With a chilling hint of the not-so-distant future, researchers at the Usenix Security conference have demonstrated a zero-day vulnerability in your brain.
Using a commercial off-the-shelf brain-computer interface, the researchers have shown that it’s possible to hack your brain, forcing you to reveal information that you’d rather keep secret.
As we’ve covered in the past, a brain-computer interface is a two-part device: There’s the hardware — which is usually a headset (an EEG; an electroencephalograph) with sensors that rest on your scalp — and software, which processes your brain activity and tries to work out what you’re trying to do (turn left, double click, open box, etc.) BCIs are generally used in a medical setting with very expensive equipment, but in the last few years cheaper, commercial offerings have emerged. For $200-300, you can buy an Emotiv (pictured above) or Neurosky BCI, go through a short training process, and begin mind controlling your computer.
Both of these commercial BCIs have an API — an interface that allows developers to use the BCI’s output in their own programs. In this case, the security researchers — from the Universities of Oxford and Geneva, and the University of California, Berkeley — created a custom program that was specially designed with the sole purpose of finding out sensitivedata, such as the location of your home, your debit card PIN, which bank you use, and your date of birth. The researchers tried out their program on 28 participants (who were cooperative and didn’t know that they were being brain-hacked), and in general the experiments had a 10 to 40% chance of success of obtaining useful information (pictured above).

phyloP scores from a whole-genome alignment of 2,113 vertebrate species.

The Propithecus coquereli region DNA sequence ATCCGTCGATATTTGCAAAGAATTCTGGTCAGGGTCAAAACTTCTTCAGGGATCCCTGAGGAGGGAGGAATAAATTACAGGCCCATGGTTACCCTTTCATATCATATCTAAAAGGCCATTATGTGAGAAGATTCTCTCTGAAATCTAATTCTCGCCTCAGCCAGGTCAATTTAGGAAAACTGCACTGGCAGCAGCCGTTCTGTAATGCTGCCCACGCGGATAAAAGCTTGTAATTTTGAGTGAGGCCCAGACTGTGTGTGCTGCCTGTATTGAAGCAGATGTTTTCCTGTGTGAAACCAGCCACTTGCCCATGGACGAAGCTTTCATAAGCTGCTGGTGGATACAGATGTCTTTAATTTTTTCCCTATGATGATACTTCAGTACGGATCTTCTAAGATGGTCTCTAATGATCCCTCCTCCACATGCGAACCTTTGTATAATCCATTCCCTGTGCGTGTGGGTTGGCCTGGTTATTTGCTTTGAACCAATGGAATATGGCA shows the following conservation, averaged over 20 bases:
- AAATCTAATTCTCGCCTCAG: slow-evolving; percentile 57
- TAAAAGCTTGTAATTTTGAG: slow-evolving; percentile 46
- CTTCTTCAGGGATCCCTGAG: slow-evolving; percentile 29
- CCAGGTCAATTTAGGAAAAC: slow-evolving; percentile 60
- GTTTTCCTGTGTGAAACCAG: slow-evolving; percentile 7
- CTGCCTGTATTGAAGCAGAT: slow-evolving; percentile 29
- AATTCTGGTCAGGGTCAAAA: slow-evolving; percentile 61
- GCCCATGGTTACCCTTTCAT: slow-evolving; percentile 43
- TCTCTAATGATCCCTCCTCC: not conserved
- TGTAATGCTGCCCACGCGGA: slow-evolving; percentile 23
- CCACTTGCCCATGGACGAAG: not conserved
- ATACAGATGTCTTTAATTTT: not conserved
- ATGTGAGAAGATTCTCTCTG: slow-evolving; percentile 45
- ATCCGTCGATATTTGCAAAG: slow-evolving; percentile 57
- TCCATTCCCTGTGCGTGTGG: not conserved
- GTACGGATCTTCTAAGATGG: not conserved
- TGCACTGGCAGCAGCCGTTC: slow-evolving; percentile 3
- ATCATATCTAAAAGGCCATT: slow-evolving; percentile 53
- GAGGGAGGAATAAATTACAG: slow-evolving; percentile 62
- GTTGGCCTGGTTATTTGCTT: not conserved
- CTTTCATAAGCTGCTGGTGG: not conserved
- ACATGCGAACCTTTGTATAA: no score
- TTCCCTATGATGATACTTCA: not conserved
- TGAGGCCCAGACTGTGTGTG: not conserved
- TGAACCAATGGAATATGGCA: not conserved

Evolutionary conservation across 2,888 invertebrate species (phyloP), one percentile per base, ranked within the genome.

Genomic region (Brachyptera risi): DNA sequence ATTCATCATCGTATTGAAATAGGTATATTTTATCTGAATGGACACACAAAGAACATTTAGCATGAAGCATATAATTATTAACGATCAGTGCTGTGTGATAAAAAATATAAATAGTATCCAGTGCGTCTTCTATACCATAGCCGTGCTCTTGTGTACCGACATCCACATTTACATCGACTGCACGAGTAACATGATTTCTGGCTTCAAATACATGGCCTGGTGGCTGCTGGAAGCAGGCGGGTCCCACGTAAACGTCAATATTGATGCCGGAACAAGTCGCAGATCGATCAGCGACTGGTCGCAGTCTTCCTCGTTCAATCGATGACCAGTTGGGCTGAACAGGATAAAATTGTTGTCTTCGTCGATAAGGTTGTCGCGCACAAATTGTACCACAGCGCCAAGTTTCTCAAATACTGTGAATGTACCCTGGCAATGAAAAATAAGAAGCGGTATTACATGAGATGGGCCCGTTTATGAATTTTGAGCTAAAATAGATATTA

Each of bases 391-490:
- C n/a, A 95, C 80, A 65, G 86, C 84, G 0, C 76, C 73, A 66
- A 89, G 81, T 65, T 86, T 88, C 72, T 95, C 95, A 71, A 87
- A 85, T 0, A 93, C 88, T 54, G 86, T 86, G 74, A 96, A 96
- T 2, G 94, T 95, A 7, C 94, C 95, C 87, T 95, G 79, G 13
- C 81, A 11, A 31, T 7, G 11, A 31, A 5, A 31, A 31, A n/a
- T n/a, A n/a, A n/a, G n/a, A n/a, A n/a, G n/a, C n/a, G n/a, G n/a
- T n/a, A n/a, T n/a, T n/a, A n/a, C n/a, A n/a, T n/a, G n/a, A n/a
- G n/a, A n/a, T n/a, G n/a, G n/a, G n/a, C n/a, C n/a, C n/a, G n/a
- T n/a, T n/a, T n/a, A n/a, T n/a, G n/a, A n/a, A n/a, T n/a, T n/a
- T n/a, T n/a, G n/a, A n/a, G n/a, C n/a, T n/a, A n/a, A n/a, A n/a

via ExtremeTech – Sebastian Anthony
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